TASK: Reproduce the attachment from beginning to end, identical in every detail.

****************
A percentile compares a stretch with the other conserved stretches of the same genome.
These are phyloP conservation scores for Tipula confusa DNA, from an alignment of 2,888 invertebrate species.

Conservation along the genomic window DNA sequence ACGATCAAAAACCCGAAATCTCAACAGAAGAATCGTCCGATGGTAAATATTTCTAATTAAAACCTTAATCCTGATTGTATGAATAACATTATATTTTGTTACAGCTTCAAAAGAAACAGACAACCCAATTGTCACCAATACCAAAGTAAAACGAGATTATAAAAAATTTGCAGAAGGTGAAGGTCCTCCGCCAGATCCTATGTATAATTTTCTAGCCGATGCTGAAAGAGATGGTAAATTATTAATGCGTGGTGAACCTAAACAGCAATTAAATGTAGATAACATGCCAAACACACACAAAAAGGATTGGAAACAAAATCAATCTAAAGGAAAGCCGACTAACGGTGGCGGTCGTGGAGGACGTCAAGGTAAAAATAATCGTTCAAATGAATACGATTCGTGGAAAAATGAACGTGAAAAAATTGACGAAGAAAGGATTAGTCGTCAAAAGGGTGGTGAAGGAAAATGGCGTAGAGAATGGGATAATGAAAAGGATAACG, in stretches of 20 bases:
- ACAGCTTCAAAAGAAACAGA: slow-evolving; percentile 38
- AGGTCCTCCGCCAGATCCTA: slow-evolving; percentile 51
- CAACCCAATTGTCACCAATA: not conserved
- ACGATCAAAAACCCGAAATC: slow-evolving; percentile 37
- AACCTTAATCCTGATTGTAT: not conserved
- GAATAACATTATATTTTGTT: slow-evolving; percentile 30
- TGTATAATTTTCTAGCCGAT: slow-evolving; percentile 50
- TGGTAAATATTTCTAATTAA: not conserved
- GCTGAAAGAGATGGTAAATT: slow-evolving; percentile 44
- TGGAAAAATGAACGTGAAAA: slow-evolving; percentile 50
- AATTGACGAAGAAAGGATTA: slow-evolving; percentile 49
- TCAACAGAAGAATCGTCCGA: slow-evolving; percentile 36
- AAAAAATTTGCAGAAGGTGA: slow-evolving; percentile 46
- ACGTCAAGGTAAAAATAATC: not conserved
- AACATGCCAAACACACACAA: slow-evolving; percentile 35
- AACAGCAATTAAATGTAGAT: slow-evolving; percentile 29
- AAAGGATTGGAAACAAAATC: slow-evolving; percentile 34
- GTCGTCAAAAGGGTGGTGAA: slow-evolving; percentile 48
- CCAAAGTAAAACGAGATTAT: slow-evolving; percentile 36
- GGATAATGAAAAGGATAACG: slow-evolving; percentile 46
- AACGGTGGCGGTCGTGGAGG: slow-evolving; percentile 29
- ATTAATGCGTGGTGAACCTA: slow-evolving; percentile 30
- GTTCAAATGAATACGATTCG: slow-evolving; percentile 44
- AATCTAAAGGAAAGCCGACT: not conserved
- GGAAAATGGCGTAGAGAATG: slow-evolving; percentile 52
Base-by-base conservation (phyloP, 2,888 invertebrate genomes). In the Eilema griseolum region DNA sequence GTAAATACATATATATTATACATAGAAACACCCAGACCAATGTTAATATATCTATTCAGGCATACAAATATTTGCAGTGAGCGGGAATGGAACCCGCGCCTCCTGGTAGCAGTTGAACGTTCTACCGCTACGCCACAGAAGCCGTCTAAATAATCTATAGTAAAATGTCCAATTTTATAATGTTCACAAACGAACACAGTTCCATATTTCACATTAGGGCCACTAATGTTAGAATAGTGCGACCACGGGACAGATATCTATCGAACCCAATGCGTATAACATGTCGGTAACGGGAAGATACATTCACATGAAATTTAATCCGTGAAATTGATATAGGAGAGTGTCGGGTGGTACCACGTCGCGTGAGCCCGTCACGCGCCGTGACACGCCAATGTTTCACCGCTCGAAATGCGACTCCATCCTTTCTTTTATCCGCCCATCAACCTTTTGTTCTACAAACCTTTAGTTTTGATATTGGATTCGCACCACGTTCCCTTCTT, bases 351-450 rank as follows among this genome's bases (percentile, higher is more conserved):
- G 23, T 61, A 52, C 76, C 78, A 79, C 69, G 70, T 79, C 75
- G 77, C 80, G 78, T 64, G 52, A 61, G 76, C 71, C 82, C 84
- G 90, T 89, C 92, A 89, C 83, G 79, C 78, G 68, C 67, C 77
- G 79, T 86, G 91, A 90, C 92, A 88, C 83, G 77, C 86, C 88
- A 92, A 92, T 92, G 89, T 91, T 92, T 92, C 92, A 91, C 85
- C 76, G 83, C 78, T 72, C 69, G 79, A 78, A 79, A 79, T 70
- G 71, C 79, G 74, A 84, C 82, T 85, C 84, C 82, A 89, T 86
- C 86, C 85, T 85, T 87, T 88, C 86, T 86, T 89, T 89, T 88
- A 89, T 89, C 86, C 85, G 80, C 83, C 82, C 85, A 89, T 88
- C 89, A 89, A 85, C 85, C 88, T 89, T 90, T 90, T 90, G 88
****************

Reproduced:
A percentile compares a stretch with the other conserved stretches of the same genome.
These are phyloP conservation scores for Tipula confusa DNA, from an alignment of 2,888 invertebrate species.

Conservation along the genomic window DNA sequence ACGATCAAAAACCCGAAATCTCAACAGAAGAATCGTCCGATGGTAAATATTTCTAATTAAAACCTTAATCCTGATTGTATGAATAACATTATATTTTGTTACAGCTTCAAAAGAAACAGACAACCCAATTGTCACCAATACCAAAGTAAAACGAGATTATAAAAAATTTGCAGAAGGTGAAGGTCCTCCGCCAGATCCTATGTATAATTTTCTAGCCGATGCTGAAAGAGATGGTAAATTATTAATGCGTGGTGAACCTAAACAGCAATTAAATGTAGATAACATGCCAAACACACACAAAAAGGATTGGAAACAAAATCAATCTAAAGGAAAGCCGACTAACGGTGGCGGTCGTGGAGGACGTCAAGGTAAAAATAATCGTTCAAATGAATACGATTCGTGGAAAAATGAACGTGAAAAAATTGACGAAGAAAGGATTAGTCGTCAAAAGGGTGGTGAAGGAAAATGGCGTAGAGAATGGGATAATGAAAAGGATAACG, in stretches of 20 bases:
- ACAGCTTCAAAAGAAACAGA: slow-evolving; percentile 38
- AGGTCCTCCGCCAGATCCTA: slow-evolving; percentile 51
- CAACCCAATTGTCACCAATA: not conserved
- ACGATCAAAAACCCGAAATC: slow-evolving; percentile 37
- AACCTTAATCCTGATTGTAT: not conserved
- GAATAACATTATATTTTGTT: slow-evolving; percentile 30
- TGTATAATTTTCTAGCCGAT: slow-evolving; percentile 50
- TGGTAAATATTTCTAATTAA: not conserved
- GCTGAAAGAGATGGTAAATT: slow-evolving; percentile 44
- TGGAAAAATGAACGTGAAAA: slow-evolving; percentile 50
- AATTGACGAAGAAAGGATTA: slow-evolving; percentile 49
- TCAACAGAAGAATCGTCCGA: slow-evolving; percentile 36
- AAAAAATTTGCAGAAGGTGA: slow-evolving; percentile 46
- ACGTCAAGGTAAAAATAATC: not conserved
- AACATGCCAAACACACACAA: slow-evolving; percentile 35
- AACAGCAATTAAATGTAGAT: slow-evolving; percentile 29
- AAAGGATTGGAAACAAAATC: slow-evolving; percentile 34
- GTCGTCAAAAGGGTGGTGAA: slow-evolving; percentile 48
- CCAAAGTAAAACGAGATTAT: slow-evolving; percentile 36
- GGATAATGAAAAGGATAACG: slow-evolving; percentile 46
- AACGGTGGCGGTCGTGGAGG: slow-evolving; percentile 29
- ATTAATGCGTGGTGAACCTA: slow-evolving; percentile 30
- GTTCAAATGAATACGATTCG: slow-evolving; percentile 44
- AATCTAAAGGAAAGCCGACT: not conserved
- GGAAAATGGCGTAGAGAATG: slow-evolving; percentile 52
Base-by-base conservation (phyloP, 2,888 invertebrate genomes). In the Eilema griseolum region DNA sequence GTAAATACATATATATTATACATAGAAACACCCAGACCAATGTTAATATATCTATTCAGGCATACAAATATTTGCAGTGAGCGGGAATGGAACCCGCGCCTCCTGGTAGCAGTTGAACGTTCTACCGCTACGCCACAGAAGCCGTCTAAATAATCTATAGTAAAATGTCCAATTTTATAATGTTCACAAACGAACACAGTTCCATATTTCACATTAGGGCCACTAATGTTAGAATAGTGCGACCACGGGACAGATATCTATCGAACCCAATGCGTATAACATGTCGGTAACGGGAAGATACATTCACATGAAATTTAATCCGTGAAATTGATATAGGAGAGTGTCGGGTGGTACCACGTCGCGTGAGCCCGTCACGCGCCGTGACACGCCAATGTTTCACCGCTCGAAATGCGACTCCATCCTTTCTTTTATCCGCCCATCAACCTTTTGTTCTACAAACCTTTAGTTTTGATATTGGATTCGCACCACGTTCCCTTCTT, bases 351-450 rank as follows among this genome's bases (percentile, higher is more conserved):
- G 23, T 61, A 52, C 76, C 78, A 79, C 69, G 70, T 79, C 75
- G 77, C 80, G 78, T 64, G 52, A 61, G 76, C 71, C 82, C 84
- G 90, T 89, C 92, A 89, C 83, G 79, C 78, G 68, C 67, C 77
- G 79, T 86, G 91, A 90, C 92, A 88, C 83, G 77, C 86, C 88
- A 92, A 92, T 92, G 89, T 91, T 92, T 92, C 92, A 91, C 85
- C 76, G 83, C 78, T 72, C 69, G 79, A 78, A 79, A 79, T 70
- G 71, C 79, G 74, A 84, C 82, T 85, C 84, C 82, A 89, T 86
- C 86, C 85, T 85, T 87, T 88, C 86, T 86, T 89, T 89, T 88
- A 89, T 89, C 86, C 85, G 80, C 83, C 82, C 85, A 89, T 88
- C 89, A 89, A 85, C 85, C 88, T 89, T 90, T 90, T 90, G 88